ps: sun's j2ee, and Sofia's tutorials are the worst i have ever seen :))), so don't write them like THAT ;)
  19. tiering + examples[ Go to top ]

    Java trails were, in my opinion, fundamentally flawed since they weren't well structured.

    I've never had the thime to do this, but I think the tutorials should be split into tiers. Each tier should try to list an explicit set of preconditions to understand the tutorial, with links to where you get the understanding of the preconditions:

    tier 0 = the glance over, so people can understand the project in a nutshell. explain what it does (I recommend not using the words "powerful", "lightweight", "high-performance" since those are COMPARATORS, yet people never say what they are comparing them to, like the Hibernate website, tho I do like Hibernate). Provide a short history and/or idea of where it fits into the software ecosystem. I.E. Tomcat is a JSP/servlet container that functions as the reference implementation of J2EE servlets, JSP, and tag libraries.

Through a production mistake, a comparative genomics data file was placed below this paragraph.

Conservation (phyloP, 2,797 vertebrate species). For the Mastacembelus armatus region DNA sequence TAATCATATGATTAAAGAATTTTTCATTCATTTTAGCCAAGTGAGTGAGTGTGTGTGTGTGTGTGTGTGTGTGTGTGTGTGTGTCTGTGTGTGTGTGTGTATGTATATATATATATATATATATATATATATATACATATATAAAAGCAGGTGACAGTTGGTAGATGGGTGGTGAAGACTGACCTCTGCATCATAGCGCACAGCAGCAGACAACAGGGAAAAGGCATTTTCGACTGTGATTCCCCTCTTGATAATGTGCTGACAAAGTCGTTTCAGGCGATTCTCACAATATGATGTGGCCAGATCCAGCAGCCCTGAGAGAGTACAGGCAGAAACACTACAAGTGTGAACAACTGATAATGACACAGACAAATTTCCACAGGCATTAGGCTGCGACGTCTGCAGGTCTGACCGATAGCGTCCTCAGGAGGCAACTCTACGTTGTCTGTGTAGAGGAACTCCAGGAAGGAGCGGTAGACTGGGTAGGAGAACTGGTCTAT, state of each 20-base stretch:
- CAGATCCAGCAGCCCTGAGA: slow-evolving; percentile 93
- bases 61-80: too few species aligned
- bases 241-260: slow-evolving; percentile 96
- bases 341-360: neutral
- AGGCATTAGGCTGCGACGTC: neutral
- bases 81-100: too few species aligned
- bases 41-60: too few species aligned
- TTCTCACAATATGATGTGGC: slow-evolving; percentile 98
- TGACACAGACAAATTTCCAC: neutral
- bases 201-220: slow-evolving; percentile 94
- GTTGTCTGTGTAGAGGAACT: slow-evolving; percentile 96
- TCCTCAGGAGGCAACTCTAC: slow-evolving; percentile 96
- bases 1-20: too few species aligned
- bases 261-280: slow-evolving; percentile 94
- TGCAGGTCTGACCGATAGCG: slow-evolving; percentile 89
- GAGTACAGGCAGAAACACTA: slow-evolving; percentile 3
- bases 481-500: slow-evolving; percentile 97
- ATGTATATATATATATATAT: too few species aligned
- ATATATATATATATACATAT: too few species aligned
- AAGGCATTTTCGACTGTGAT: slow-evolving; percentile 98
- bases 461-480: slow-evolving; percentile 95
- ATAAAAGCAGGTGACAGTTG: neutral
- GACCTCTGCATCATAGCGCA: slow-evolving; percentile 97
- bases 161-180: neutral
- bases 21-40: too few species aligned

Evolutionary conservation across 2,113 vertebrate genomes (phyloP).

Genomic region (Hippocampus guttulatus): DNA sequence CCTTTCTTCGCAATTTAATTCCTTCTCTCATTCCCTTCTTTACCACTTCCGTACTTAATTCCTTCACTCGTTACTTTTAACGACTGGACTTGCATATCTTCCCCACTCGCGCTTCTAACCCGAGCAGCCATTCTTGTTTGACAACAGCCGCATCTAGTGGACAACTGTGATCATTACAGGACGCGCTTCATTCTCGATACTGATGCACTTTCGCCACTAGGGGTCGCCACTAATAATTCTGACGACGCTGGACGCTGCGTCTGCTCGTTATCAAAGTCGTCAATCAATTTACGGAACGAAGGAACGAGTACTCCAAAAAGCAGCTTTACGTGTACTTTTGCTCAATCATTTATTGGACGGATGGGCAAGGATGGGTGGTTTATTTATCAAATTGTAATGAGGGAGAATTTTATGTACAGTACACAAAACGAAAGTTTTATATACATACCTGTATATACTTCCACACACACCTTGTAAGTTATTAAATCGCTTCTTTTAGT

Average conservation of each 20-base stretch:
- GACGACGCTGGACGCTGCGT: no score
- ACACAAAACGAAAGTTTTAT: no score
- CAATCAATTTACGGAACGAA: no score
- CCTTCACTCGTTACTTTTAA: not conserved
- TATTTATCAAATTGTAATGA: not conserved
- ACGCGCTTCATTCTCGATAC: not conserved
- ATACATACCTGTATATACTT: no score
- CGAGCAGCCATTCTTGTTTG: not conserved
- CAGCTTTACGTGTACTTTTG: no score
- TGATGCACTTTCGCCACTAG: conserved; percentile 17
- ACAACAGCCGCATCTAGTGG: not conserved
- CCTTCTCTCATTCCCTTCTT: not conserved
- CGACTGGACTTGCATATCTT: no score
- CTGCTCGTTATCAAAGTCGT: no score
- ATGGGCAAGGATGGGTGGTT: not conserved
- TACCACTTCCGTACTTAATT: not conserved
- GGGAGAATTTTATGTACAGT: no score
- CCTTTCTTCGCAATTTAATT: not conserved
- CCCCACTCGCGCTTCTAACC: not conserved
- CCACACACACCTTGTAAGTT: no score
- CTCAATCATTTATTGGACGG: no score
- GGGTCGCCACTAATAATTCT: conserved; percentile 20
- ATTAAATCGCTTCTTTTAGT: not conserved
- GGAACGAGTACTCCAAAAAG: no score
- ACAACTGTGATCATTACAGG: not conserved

tier 1 = installation instructions, and use a default installation location to reduce variables in the rest of the tutorial like <install dir>. Then Hello World. Then a basic problem the thing is designed to solve (with code), and compare that to another version of the code somewhere else that demonstrates the value of the software. I think there should be 3-4 separate simple examples of applications of the framework/code/app in order to ignite the imagination of potential users and demonstrate useful features and applications.

    tier 2 = more examples and feature explanations. A fully-developed tier 2 tutorial and documentation would have references to sample code in every single api class, if there's a javadoc api, but projects rarely reach that level until substantial maturity and popularity are achieved. MSDN is probably a good example of tier 2 tutorials.

    subdomains of software should follow the same pattern. So the java base language tier 0 would have links to other tier 0 subprojects, such as the api sets, J2ME, J2EE, and the like. Each of those subdomains would have a tier 1 "hello world" as well.

    This is where wikipedia-type systems are necessary. The tier 0 and 1 tutorials are often built on many domains of knowledge (servlets/JSP rely on java, and Web/HTML/HTTP, JDBC on relational databases, SQL, etc).

    I think the key is the tiering, and the interlinking of related tiers together.